Interview: The Musical Bromance of Josh Pyke and Bob Evans
The musical bromance between folk artists Josh Pyke and Bob Evans (AKA Kevin Mitchell) is a far-reaching one, from performing together in group act The Basement Birds to touring together occasionally. The two are set to embark on a national ten-year anniversary tour featuring just them playing together on stage.
The two have been dabbling in different interests over the past year, from oil painting to the release of new records.
“I put out a record called Car Boot Sale a couple of months ago,” Evans says.
“I did a tour for that and since then I have been hanging out at home, staring at the wall and myself into a stupor waiting for Josh to call me and ask me to come out on tour.”
Josh Pyke laughs at Evans' humour over the conference call - it was clear that the two had known each other a while.
“The biggest thing for me this past year was deciding to get into oil painting. I have been a good visual artist,” Pyke says. “I could never really commit to it – It has my first exhibition a few months ago and it sold out. I was happy to embrace a new creative pursuit in oil painting. I’ve been doing music for years, but I pursued something else creatively, it was really exciting for me.”
Although the next few months are going to be pretty busy for Evans (Pyke also) after the release of his last record, Evans says he was “losing his mind”:
“I’ve got too little kids that won’t just leave me alone. They always want something; I’m in the garage at home. There is just no escape.”
The two had first collaborated in alt-country act The Basement Birds, starting out in 2009 with other band members Steve Parkin and Kavyen Temperley.
“We started to know and work with each other about ten years ago,” Evans says. “About thirteen years ago we had to do a gig and the friendship just endured. This tour is just another great opportunity to hang out and do some we love.”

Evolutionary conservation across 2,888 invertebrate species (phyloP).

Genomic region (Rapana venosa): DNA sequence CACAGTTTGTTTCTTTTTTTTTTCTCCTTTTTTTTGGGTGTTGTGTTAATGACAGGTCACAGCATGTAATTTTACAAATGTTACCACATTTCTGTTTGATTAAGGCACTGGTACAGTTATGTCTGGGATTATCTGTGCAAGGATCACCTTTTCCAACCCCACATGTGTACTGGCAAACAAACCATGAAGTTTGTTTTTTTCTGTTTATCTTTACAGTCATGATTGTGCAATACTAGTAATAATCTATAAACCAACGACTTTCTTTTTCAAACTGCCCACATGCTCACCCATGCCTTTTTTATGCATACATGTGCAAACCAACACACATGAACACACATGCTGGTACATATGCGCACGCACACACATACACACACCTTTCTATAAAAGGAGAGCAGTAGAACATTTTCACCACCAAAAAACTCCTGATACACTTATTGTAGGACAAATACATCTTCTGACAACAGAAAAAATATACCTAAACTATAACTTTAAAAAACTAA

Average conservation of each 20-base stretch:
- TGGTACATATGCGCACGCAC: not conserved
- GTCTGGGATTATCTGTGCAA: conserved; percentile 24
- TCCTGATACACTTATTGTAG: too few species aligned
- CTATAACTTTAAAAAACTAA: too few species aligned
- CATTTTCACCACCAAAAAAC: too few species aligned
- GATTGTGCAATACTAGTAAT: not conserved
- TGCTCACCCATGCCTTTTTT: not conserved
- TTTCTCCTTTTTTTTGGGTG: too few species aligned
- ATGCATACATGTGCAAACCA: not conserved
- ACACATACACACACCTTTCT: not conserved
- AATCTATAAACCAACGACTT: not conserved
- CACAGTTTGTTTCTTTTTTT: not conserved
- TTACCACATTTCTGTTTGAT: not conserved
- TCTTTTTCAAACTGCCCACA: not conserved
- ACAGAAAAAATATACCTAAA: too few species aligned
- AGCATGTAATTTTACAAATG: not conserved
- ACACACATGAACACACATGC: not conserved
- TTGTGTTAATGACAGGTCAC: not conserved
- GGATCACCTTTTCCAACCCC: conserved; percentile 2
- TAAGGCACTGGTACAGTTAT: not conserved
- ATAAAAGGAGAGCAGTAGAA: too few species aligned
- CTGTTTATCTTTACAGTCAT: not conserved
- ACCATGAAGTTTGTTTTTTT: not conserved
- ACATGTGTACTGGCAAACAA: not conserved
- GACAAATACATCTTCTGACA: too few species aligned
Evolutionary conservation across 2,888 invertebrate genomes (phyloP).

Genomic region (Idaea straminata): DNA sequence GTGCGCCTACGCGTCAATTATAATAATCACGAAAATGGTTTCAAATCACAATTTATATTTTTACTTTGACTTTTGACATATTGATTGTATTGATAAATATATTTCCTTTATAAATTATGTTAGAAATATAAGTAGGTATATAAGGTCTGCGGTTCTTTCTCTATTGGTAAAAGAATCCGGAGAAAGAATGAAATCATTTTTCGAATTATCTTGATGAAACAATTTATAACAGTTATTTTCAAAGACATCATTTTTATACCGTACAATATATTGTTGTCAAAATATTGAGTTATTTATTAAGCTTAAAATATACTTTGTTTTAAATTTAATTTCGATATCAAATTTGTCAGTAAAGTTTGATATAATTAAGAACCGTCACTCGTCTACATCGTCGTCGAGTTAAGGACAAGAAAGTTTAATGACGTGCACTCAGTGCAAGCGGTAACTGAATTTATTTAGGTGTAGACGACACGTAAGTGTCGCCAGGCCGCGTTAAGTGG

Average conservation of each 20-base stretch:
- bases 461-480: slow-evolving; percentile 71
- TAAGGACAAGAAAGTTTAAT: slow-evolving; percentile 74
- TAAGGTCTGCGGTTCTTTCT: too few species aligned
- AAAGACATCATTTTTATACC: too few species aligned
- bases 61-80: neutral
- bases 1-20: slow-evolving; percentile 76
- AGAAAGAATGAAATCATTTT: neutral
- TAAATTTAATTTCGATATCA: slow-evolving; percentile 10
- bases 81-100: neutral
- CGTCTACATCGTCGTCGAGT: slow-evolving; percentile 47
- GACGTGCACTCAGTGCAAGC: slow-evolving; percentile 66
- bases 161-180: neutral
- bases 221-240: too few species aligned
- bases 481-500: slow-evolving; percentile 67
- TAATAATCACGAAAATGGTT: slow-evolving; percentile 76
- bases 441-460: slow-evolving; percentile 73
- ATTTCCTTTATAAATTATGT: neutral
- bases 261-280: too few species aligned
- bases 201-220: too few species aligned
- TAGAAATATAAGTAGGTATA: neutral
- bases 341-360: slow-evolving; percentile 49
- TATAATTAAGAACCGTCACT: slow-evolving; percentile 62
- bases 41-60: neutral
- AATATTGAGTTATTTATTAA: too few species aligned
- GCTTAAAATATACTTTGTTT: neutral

With their first tour being more of a “management idea”, this tour was different – with Pyke getting the idea of it from a poster he found whilst tidying up the studio.
“I came across the poster and was blown away by the fact it was ten years ago,” Pyke says. “I was just struck by the idea we should do it again. It was so much the first time. We had so much more ground to cover this time in terms of musical stuff to play. We cut straight to each other about it every couple of months until it was clear we were able to do it at the end of the year, so we hit the go button.”
With Evans and Pyke being both being similar in style, there is perhaps one genre where the line can be drawn – heavy metal.
“You see I’ve never listened to, or owned a record or played in a band. I’ve never had anything to do which closely resembled heavy metal,” Evans says. “That could be one part of our musical history together that doesn’t link up. I’m sure there are things Josh and I may not like, but we haven’t found it yet.”
It was at this point in the interview where Pyke had to dash for another appointment, leaving just Evans to take up the mantle of sole interviewee.
When looking back on the ten years the upcoming tour will be celebrating, Evans has “total gratitude” for the fact he is still able to make music:
“It’s a very difficult thing to sustain over a long period of time and I feel very lucky that I am able to do things like this. A lot has changed in our lives since we last toured, we’ve grown up a lot and our circumstances have changed a lot."
“When lots of stuff changes around you, the friendship stays the same, even when all this other stuff is going on around you.”
Evans says the shows will feature no support acts and two large sets with a small intermission in between citing it to be a fairy long show.
“We are going to be on stage for a few hours playing through each other’s songs. It’s certainly different to the tour we did ten years ago where it was more traditional. This time, we are presenting ourselves very much as a duo and using our combined song history to have material or the show.”
Despite both Pyke and Evans being very prepared for the tour, Evans liked to think every gig “will have moments of spontaneity”:
“The whole joy of being part of a live experience, whether you are part of the audience or up on stage is that the feeling is scripted and anything is possible and can happen. I embrace that feeling - that’s what makes everybody different, that’s what makes it exciting each night. I like to think that every gig will have moments of spontaneity, always.”